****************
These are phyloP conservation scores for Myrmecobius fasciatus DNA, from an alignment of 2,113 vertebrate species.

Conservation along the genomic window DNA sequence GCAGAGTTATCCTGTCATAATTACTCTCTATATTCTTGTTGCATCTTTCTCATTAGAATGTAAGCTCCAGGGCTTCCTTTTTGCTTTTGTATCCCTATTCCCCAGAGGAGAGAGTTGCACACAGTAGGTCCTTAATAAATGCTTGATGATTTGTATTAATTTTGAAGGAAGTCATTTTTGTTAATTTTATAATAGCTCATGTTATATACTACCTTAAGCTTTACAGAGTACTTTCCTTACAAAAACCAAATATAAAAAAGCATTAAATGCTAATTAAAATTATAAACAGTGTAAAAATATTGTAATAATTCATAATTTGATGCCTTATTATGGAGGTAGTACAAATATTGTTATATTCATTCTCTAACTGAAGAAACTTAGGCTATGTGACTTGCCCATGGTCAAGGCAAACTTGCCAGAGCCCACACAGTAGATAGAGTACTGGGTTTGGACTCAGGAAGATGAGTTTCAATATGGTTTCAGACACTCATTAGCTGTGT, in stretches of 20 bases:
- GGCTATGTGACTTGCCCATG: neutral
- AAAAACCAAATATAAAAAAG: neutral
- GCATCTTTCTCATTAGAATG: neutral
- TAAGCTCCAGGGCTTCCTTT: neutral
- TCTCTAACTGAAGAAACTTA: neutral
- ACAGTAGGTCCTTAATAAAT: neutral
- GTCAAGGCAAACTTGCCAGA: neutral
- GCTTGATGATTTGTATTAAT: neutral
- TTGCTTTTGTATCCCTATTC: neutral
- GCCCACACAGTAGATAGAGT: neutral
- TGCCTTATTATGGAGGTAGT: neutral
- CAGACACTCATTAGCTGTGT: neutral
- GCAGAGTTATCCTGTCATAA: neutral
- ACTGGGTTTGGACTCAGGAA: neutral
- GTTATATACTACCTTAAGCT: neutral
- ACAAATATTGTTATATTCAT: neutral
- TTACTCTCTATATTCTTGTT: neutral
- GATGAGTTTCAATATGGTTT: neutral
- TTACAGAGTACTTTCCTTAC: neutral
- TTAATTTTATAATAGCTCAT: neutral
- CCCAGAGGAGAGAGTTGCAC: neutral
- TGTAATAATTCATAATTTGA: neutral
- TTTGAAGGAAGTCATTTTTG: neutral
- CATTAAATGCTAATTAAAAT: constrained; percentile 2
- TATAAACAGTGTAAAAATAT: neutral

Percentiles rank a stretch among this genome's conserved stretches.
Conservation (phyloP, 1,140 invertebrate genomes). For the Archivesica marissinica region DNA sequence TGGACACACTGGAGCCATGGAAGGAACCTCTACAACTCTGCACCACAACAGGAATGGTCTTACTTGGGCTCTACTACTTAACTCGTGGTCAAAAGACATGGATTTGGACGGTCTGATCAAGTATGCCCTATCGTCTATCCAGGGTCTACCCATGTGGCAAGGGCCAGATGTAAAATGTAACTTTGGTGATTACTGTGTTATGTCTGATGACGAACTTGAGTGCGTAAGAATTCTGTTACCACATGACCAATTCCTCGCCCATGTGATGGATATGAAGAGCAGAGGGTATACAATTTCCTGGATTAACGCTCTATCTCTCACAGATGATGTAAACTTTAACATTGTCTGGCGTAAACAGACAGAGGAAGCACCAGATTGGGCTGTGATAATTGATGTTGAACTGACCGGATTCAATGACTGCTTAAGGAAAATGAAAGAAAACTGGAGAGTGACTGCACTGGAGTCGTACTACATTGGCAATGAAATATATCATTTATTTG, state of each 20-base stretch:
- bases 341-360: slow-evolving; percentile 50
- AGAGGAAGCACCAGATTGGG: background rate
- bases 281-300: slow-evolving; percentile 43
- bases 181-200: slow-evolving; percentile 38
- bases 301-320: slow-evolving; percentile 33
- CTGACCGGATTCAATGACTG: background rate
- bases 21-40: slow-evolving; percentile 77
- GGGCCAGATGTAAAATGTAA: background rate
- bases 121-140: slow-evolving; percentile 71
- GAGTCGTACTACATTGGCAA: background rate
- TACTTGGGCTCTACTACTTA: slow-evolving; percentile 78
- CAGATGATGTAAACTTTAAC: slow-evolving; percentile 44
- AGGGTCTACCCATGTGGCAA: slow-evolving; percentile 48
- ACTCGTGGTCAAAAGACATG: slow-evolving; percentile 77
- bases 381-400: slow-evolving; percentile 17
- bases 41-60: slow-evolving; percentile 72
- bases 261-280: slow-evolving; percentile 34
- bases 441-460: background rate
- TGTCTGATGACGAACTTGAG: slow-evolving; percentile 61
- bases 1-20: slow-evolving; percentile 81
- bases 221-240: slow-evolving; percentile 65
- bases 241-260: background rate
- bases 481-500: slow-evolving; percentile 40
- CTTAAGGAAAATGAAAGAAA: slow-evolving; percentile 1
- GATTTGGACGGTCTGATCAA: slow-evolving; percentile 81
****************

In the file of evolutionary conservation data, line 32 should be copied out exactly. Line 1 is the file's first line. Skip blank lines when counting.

- bases 281-300: slow-evolving; percentile 43